A new clatter of plates begins,
Uniformed but meek, soiled but careless not,
They arrange their well-known things,
Fill queues, like guests at their own houses dine,
Their eyes silencing a long waiting drought.
The hour after lunch appeals to the watchman,
Who runs closing behind the gate’s wing,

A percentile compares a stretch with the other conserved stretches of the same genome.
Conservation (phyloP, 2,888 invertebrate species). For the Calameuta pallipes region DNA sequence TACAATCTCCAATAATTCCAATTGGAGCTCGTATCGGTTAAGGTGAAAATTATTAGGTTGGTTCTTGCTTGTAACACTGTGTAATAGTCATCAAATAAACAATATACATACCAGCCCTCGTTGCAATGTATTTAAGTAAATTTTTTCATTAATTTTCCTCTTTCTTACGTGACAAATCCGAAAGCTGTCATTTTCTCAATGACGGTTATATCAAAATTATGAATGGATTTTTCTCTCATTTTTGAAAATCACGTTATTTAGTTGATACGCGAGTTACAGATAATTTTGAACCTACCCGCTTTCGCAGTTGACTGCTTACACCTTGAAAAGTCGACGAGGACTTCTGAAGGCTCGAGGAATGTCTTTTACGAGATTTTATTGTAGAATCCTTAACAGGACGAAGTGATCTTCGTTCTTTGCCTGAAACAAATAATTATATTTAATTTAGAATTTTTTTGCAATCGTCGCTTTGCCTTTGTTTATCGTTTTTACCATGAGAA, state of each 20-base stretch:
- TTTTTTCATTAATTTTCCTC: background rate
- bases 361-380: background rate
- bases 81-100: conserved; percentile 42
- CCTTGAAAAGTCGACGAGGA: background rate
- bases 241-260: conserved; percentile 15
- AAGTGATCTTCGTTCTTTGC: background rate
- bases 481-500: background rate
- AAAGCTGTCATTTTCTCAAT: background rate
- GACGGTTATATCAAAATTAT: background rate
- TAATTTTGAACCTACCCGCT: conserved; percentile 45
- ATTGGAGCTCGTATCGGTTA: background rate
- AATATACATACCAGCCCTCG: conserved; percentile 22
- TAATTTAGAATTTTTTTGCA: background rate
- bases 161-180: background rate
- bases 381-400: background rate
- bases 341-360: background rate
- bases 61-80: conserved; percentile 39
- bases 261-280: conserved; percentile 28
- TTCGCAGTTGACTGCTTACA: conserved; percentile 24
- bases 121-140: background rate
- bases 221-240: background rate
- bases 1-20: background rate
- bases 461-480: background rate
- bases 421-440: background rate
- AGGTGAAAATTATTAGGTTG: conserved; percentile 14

Like a duck to it’s duckling warns
Of caution before she’s away corn-hunting.
The lunch’s ending bell brings the librarian,
His fingers still cautious of the pages torn.
The kitchen vapors men, not steam,
As the hands that fed begin to feed
The valleys sated only in dreams,
Where the dam has just been freed.
Like ambitious captives escape tired voices,
As circular hands cleanse their own dishes.
The dense hour keeps our day’s abundance
From eloping with realism by selfish romance.